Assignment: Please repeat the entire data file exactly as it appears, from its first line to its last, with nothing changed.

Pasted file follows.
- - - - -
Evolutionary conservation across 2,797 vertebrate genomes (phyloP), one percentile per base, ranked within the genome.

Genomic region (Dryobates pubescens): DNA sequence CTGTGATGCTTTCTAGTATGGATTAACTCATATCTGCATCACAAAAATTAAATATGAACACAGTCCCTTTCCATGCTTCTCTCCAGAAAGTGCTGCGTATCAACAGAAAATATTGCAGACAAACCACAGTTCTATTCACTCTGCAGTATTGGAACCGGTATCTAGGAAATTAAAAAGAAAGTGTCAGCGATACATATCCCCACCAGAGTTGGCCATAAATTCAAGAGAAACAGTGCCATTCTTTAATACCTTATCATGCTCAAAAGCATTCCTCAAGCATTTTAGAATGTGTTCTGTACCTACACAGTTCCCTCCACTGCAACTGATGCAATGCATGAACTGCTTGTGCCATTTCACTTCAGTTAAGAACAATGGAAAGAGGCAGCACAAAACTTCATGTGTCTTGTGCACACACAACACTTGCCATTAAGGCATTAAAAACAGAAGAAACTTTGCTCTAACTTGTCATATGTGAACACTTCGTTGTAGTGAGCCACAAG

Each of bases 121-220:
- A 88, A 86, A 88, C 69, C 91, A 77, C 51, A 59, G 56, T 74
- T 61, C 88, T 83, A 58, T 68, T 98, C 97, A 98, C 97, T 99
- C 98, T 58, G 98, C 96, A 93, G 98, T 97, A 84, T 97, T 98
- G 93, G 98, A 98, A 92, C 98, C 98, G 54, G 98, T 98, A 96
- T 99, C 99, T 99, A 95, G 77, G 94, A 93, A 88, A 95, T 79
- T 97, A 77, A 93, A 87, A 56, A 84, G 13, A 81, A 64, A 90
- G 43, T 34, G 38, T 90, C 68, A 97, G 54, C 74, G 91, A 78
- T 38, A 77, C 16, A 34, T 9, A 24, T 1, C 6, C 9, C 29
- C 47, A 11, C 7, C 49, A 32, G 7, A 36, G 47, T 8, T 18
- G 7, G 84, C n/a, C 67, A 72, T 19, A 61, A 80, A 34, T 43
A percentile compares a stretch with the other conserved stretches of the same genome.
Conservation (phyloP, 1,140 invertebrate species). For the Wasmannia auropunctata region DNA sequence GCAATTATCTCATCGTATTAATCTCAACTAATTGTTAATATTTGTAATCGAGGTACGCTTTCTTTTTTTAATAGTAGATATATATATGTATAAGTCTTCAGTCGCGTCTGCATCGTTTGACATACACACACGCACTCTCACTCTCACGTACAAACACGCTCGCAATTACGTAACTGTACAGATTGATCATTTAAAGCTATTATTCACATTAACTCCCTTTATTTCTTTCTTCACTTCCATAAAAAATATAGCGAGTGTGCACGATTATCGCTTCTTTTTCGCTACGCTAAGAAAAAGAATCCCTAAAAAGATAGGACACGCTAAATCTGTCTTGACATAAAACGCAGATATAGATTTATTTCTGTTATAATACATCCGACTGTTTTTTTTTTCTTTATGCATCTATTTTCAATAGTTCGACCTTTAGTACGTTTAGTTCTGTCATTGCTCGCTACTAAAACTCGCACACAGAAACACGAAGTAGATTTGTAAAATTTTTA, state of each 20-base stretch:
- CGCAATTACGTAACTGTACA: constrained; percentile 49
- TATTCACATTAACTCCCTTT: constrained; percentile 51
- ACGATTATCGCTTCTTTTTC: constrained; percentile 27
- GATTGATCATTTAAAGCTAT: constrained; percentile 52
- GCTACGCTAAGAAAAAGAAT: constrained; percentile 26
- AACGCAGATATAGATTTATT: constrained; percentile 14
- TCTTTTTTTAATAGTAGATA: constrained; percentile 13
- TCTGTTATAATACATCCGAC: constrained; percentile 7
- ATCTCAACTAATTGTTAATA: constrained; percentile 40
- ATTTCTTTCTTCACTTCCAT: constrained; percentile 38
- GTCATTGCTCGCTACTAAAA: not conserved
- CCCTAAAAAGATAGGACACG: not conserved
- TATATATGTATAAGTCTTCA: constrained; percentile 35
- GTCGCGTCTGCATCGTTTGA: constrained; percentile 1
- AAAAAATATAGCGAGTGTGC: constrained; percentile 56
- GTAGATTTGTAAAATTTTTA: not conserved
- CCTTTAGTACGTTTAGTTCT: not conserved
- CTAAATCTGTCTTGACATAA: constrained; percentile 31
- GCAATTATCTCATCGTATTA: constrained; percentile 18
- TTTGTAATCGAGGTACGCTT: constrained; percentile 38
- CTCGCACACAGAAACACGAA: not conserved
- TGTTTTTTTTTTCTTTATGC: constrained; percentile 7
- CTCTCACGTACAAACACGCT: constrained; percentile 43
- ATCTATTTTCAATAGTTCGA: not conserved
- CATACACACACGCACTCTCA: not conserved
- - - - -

Evolutionary conservation across 2,797 vertebrate genomes (phyloP), one percentile per base, ranked within the genome.

Genomic region (Dryobates pubescens): DNA sequence CTGTGATGCTTTCTAGTATGGATTAACTCATATCTGCATCACAAAAATTAAATATGAACACAGTCCCTTTCCATGCTTCTCTCCAGAAAGTGCTGCGTATCAACAGAAAATATTGCAGACAAACCACAGTTCTATTCACTCTGCAGTATTGGAACCGGTATCTAGGAAATTAAAAAGAAAGTGTCAGCGATACATATCCCCACCAGAGTTGGCCATAAATTCAAGAGAAACAGTGCCATTCTTTAATACCTTATCATGCTCAAAAGCATTCCTCAAGCATTTTAGAATGTGTTCTGTACCTACACAGTTCCCTCCACTGCAACTGATGCAATGCATGAACTGCTTGTGCCATTTCACTTCAGTTAAGAACAATGGAAAGAGGCAGCACAAAACTTCATGTGTCTTGTGCACACACAACACTTGCCATTAAGGCATTAAAAACAGAAGAAACTTTGCTCTAACTTGTCATATGTGAACACTTCGTTGTAGTGAGCCACAAG

Each of bases 121-220:
- A 88, A 86, A 88, C 69, C 91, A 77, C 51, A 59, G 56, T 74
- T 61, C 88, T 83, A 58, T 68, T 98, C 97, A 98, C 97, T 99
- C 98, T 58, G 98, C 96, A 93, G 98, T 97, A 84, T 97, T 98
- G 93, G 98, A 98, A 92, C 98, C 98, G 54, G 98, T 98, A 96
- T 99, C 99, T 99, A 95, G 77, G 94, A 93, A 88, A 95, T 79
- T 97, A 77, A 93, A 87, A 56, A 84, G 13, A 81, A 64, A 90
- G 43, T 34, G 38, T 90, C 68, A 97, G 54, C 74, G 91, A 78
- T 38, A 77, C 16, A 34, T 9, A 24, T 1, C 6, C 9, C 29
- C 47, A 11, C 7, C 49, A 32, G 7, A 36, G 47, T 8, T 18
- G 7, G 84, C n/a, C 67, A 72, T 19, A 61, A 80, A 34, T 43
A percentile compares a stretch with the other conserved stretches of the same genome.
Conservation (phyloP, 1,140 invertebrate species). For the Wasmannia auropunctata region DNA sequence GCAATTATCTCATCGTATTAATCTCAACTAATTGTTAATATTTGTAATCGAGGTACGCTTTCTTTTTTTAATAGTAGATATATATATGTATAAGTCTTCAGTCGCGTCTGCATCGTTTGACATACACACACGCACTCTCACTCTCACGTACAAACACGCTCGCAATTACGTAACTGTACAGATTGATCATTTAAAGCTATTATTCACATTAACTCCCTTTATTTCTTTCTTCACTTCCATAAAAAATATAGCGAGTGTGCACGATTATCGCTTCTTTTTCGCTACGCTAAGAAAAAGAATCCCTAAAAAGATAGGACACGCTAAATCTGTCTTGACATAAAACGCAGATATAGATTTATTTCTGTTATAATACATCCGACTGTTTTTTTTTTCTTTATGCATCTATTTTCAATAGTTCGACCTTTAGTACGTTTAGTTCTGTCATTGCTCGCTACTAAAACTCGCACACAGAAACACGAAGTAGATTTGTAAAATTTTTA, state of each 20-base stretch:
- CGCAATTACGTAACTGTACA: constrained; percentile 49
- TATTCACATTAACTCCCTTT: constrained; percentile 51
- ACGATTATCGCTTCTTTTTC: constrained; percentile 27
- GATTGATCATTTAAAGCTAT: constrained; percentile 52
- GCTACGCTAAGAAAAAGAAT: constrained; percentile 26
- AACGCAGATATAGATTTATT: constrained; percentile 14
- TCTTTTTTTAATAGTAGATA: constrained; percentile 13
- TCTGTTATAATACATCCGAC: constrained; percentile 7
- ATCTCAACTAATTGTTAATA: constrained; percentile 40
- ATTTCTTTCTTCACTTCCAT: constrained; percentile 38
- GTCATTGCTCGCTACTAAAA: not conserved
- CCCTAAAAAGATAGGACACG: not conserved
- TATATATGTATAAGTCTTCA: constrained; percentile 35
- GTCGCGTCTGCATCGTTTGA: constrained; percentile 1
- AAAAAATATAGCGAGTGTGC: constrained; percentile 56
- GTAGATTTGTAAAATTTTTA: not conserved
- CCTTTAGTACGTTTAGTTCT: not conserved
- CTAAATCTGTCTTGACATAA: constrained; percentile 31
- GCAATTATCTCATCGTATTA: constrained; percentile 18
- TTTGTAATCGAGGTACGCTT: constrained; percentile 38
- CTCGCACACAGAAACACGAA: not conserved
- TGTTTTTTTTTTCTTTATGC: constrained; percentile 7
- CTCTCACGTACAAACACGCT: constrained; percentile 43
- ATCTATTTTCAATAGTTCGA: not conserved
- CATACACACACGCACTCTCA: not conserved